- 13 Dec 2007 05:41
The Golden Horn (Turkish: Halic) is an inlet of the Bosphorus dividing the city of Istanbul and forming a natural harbor.
According to Greek legend, the Golden Horn derives its name from Keroessa, the mother of Byzas the Megarian, who named it after her. It forms a deep natural harbor for the pensinsula it encloses together with the Sea of Marmara. The Byzantine Empire had its naval headquarters there, and walls were built along the shoreline to protect the city of Constantinople from naval attacks. At the entrance to the Horn, there was a large chain pulled across from Constantinople to the old Tower of Galato (which was known as the Megalos Pyrgos (Great Tower) among the Byzantines) on the northern side, preventing unwanted ships from entering. This tower was largely destroyed by the Latin Crusaders during the Fourth Crusade (1204), but the Geneose built a new tower nearby, the famous Galata Tower (1348) which they called Christea Turris (Tower of Christ).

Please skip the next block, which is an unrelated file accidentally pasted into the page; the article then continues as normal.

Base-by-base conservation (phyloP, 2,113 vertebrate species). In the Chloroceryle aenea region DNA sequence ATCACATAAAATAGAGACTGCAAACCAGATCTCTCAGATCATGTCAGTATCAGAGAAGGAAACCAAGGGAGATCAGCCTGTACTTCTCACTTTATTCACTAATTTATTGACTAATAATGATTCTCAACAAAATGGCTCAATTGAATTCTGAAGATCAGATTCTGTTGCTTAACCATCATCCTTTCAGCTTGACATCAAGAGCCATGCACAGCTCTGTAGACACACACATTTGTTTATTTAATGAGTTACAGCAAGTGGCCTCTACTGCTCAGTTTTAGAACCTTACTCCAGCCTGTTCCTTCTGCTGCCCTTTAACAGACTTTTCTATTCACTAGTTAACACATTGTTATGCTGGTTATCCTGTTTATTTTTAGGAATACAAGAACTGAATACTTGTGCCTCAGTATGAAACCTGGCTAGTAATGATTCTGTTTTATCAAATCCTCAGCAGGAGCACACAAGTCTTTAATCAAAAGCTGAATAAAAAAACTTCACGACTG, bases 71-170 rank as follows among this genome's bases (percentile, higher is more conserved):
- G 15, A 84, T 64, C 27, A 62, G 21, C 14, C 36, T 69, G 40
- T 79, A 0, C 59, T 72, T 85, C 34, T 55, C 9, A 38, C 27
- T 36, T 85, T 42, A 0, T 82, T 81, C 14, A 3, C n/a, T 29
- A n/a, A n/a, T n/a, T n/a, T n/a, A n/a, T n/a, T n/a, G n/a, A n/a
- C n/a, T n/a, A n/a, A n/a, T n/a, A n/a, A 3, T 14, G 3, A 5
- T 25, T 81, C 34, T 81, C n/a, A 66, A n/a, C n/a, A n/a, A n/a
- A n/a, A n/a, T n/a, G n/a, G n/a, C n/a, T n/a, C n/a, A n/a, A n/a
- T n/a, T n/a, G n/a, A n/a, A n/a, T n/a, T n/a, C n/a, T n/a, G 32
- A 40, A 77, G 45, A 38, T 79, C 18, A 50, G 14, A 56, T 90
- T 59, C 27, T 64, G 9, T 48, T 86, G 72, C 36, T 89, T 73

There were three notable times when the chain across the Horn was either broken or circumvented. In the 10th century the Vikings (Varangians) dragged their longships out of the Bosphorus, around Galata, and relaunched them in the Horn; the Byzantines defeated them with Greek fire. In 1204, during the Fourth Crusade, Venetian ships were able to break the chain with a ram. In 1453, Ottoman Sultan Mehmed II, having failed in his attempt to copy the Venetians and break the chain with brute force (indeed, heavily damaging his own ships in the process), instead copied the tactics of the Rus', towing his ships across Galata into the estuary over greased logs. Constantinople to Fatih Sultan Mehmet, Greek citizens, the Greek Orthodox Church, Jews, Italian merchants, and other non-Muslims began to live along the Horn in the Phanar ( Fener) and Balat districts. Today the Golden Horn is settled on both sides, and there are parks along each shore. The Istanbul Chamber of Commerce is also located along the shore, as are Muslim, Jewish and Christian cemeteries. The Galata Bridge connects the districts of Galata and Eminonu. Two other bridges, the Ataturk Bridge and the Halic Bridge, are located further up the Horn. Until the 1980s the Horn was inquinated with industrial waste, but has since been cleaned up and is a popular tourist attraction in Istanbul because of its history and beauty